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Huawei lawyers-up in North America

Huawei’s CFO is suing Canada, while the company is also reportedly set to sue the US government.

While the US and Huawei kept their conflict muted during Mobile World Congress last week, they have wasted little time in picking up where they left off after that brief hiatus. Having said that there was widespread talk on the show floor last week that there were many representatives of the US government and other public institutions at the event, apparently canvassing for support.

Anyway, the BBC reports that last Friday Huawei’s CFO, Meng Wanzhou, filed a civil suit against Canada for breaching her civil rights when it arrested her late last year. The move coincided with the official commencement of her extradition process to the US, which wants to try her for a bunch of alleged crimes. Her case seems to rest on some perceived irregularities in the process by which she was arrested, but is probably part of a broader coordinated legal counter-attack by Huawei.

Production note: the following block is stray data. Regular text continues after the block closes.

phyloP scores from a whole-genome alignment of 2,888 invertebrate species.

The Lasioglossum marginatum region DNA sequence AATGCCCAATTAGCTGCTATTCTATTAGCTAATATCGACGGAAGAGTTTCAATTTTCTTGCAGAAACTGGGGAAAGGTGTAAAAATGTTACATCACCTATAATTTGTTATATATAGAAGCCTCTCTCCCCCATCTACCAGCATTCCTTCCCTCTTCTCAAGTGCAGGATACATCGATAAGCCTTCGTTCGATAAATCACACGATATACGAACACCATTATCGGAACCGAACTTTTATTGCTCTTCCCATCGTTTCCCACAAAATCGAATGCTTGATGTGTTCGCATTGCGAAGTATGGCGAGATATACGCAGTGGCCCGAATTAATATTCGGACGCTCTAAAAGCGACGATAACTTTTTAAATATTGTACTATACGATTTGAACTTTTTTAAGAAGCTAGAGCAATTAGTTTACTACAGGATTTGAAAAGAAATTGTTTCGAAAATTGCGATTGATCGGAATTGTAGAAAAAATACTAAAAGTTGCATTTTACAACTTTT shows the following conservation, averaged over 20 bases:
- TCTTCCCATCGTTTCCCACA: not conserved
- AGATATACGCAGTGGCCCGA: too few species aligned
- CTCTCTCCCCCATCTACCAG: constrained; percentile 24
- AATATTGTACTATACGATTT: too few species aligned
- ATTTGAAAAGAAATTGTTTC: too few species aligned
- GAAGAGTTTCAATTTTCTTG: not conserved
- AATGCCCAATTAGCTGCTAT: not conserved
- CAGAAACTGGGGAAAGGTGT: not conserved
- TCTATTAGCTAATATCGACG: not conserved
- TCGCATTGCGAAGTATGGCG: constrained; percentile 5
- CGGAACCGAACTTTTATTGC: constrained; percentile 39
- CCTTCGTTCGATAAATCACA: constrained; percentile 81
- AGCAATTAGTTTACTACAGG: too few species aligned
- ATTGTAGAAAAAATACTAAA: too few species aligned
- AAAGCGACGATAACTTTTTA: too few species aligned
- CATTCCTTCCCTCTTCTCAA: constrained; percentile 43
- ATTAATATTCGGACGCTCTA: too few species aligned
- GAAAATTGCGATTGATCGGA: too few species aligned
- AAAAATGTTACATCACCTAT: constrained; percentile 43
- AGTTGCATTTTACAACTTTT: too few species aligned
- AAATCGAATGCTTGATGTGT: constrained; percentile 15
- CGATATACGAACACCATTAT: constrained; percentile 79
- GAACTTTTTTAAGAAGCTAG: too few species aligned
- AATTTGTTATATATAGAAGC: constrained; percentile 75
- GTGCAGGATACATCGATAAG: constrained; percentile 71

Meanwhile Huawei is also preparing to sue the US government, according to multiple reports, the first of which seems to have come from the New York Times. This suit is apparently unconnected to the latest US offensive, and concerns the much older ruling that banned US federal agencies from using Huawei products.

Once more, however, this would appear to be part of a greater legal push against the US by Huawei. In this case, by suing the US and therefore obliging it to defend itself, the cunning plan could be to bring specific allegations into the open, which Huawei could then refute. One of the biggest criticisms of the US war on Huawei has been a lack of specifics, so this seems like a plausible tactic.

At this stage it’s still really difficult to see how the war between the US and Huawei will play out. On one hand momentum seems to be against Huawei, with US allies feeling compelled to at least go through the motions of siding with it. On the other, if Huawei can publicly demonstrate that a significant proportion of the charges against it are unfounded, then maybe it can start to swing some Western public opinion its way. Either way both sides seem dug-in for a long conflict.

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